Â Â Â Â Both DNR and ADF&G commissioners acknowledge that Alaskaâ€™s natural resources have not suffered because of the location of the habitat function at DNR.Â DNR and ADF&G are committed to continuing and supporting the successful work that OHMP has achieved while at DNR. Â Â
Â Â Â Â â€œI have nothing but praise for the professional staff and the work that OHMP has accomplished at DNR,â€ Commissioner Irwin said.Â â€œI am committed to making this transfer successful and we will work closely with the ADF&G to ensure that we are working together to achieve resource development with protection for Alaskaâ€™s great environment.â€
Â Â Â Â The Governor will submit an Executive Order to the legislature to return fish habitat permitting responsibilities to the Department of Fish and Game.Â Detailed planning for the move will begin immediately and movement of personnel and supervision will occur by July 1, 2008.
An opportunity to comment on the EIS for reducing the incidental catch of salmon by trawl vessels fishing for pollock in the Bering Sea.Â Comments for the scopingÂ are due by Feb. 15th. Â Below is the press release on the NMFS website.
The North Pacific Fisheries Management Council and the Alaska Region of NOAA Fisheries are getting ready to prepare an Environmental Impact Statement (EIS) on measures to reduce the incidental catch of salmon by trawl vessels fishing for pollock in the Bering Sea.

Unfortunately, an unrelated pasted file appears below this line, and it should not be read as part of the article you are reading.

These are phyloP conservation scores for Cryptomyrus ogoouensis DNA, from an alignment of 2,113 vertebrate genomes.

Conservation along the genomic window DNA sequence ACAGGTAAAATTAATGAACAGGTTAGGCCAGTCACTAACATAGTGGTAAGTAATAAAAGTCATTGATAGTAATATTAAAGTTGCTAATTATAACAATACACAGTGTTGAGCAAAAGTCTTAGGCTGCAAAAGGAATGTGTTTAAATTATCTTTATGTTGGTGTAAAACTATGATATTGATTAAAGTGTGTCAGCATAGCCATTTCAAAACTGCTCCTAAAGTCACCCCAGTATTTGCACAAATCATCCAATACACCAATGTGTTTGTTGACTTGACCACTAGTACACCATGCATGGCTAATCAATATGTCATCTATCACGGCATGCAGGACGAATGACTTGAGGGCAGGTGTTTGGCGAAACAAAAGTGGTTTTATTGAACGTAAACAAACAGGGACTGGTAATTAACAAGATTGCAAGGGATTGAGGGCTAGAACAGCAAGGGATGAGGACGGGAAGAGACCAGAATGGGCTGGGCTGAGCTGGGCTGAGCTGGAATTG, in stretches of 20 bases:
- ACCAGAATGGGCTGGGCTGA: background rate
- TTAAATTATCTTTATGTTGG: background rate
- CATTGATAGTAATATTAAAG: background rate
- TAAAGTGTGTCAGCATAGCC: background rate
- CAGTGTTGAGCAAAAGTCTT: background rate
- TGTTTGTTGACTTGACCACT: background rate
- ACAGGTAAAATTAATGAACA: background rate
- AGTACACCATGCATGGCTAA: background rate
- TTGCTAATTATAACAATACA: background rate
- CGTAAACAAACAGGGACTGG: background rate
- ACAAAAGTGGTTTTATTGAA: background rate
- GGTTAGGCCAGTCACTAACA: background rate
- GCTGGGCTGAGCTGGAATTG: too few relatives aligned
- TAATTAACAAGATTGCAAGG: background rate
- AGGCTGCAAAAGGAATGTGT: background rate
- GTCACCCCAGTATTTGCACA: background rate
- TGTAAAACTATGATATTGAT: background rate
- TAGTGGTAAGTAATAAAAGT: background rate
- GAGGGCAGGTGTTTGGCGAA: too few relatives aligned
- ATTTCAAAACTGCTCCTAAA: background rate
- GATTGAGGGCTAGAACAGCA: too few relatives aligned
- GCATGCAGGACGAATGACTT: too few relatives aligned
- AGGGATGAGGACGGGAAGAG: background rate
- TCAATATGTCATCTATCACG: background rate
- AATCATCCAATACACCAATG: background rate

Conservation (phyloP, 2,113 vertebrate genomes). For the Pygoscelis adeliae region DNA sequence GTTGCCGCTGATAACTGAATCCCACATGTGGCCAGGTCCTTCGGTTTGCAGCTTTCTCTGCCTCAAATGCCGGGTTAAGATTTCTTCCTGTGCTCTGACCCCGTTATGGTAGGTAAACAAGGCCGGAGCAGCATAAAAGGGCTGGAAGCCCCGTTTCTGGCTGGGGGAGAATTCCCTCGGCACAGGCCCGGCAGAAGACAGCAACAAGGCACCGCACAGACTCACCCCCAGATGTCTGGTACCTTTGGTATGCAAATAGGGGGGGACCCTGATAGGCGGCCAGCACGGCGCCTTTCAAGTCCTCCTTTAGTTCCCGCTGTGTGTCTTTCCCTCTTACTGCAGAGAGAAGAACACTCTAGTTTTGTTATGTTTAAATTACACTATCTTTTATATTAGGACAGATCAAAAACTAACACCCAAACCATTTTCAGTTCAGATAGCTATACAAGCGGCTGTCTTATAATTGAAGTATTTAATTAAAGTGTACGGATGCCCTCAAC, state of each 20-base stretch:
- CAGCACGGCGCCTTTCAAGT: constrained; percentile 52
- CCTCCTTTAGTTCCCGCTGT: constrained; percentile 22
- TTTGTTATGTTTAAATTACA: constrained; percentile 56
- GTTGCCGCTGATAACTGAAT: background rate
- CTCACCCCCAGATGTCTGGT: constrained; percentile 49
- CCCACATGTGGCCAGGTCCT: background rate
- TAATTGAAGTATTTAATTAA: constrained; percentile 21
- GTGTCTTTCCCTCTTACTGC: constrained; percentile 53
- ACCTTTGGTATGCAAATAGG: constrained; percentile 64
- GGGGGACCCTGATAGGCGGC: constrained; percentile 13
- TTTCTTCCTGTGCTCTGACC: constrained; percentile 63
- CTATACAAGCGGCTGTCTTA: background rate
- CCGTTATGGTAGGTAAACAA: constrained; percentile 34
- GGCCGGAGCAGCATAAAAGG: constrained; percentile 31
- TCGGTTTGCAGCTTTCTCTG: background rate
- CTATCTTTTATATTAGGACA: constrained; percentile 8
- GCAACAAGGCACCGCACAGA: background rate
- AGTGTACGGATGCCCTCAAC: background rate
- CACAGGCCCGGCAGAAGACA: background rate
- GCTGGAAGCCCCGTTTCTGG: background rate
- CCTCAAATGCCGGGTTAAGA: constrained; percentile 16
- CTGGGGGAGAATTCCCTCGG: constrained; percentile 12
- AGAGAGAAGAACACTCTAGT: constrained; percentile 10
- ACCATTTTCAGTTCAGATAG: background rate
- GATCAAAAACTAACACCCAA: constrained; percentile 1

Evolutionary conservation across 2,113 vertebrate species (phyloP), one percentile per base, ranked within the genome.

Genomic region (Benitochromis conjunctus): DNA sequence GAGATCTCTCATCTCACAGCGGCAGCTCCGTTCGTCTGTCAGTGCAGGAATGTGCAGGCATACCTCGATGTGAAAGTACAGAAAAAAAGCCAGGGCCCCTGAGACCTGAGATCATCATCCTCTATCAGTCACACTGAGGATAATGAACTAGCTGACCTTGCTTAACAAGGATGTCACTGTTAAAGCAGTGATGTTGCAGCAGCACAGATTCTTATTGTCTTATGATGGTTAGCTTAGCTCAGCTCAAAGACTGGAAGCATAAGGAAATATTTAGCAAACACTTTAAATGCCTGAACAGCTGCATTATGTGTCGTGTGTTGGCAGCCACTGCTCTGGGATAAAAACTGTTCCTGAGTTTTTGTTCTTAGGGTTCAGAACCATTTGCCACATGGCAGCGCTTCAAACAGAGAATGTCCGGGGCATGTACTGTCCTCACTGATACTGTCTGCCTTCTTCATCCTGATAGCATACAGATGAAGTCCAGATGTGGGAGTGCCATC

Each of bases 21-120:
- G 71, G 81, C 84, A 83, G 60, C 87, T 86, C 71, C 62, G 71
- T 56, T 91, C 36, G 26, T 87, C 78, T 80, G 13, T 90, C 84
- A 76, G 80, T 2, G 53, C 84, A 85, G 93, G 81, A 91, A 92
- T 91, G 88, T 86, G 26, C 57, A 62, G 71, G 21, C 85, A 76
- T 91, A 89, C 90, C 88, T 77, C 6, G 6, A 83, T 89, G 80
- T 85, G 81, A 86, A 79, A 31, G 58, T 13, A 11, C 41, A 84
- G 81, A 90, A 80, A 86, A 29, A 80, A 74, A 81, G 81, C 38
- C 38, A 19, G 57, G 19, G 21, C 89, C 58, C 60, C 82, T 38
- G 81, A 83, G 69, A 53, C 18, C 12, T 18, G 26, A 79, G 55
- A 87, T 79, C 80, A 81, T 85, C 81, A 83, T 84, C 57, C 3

Chinook and chum salmon bycatch in the pollock fisheries has increased significantly in recent years. Reducing and controlling salmon bycatch is one of the most important issues being discussed by the Council this year.
In 2007, NOAA Fisheries implemented management measures that give the pollock industry more flexibility to move their fishing operations to avoid areas of high salmon bycatch. As a follow-up to this action, the Council initiated this EIS analysis of alternatives to further address salmon bycatch. These alternatives include implementing new salmon area closures or establishing bycatch limits that would close the pollock fisheries once the limit is reached.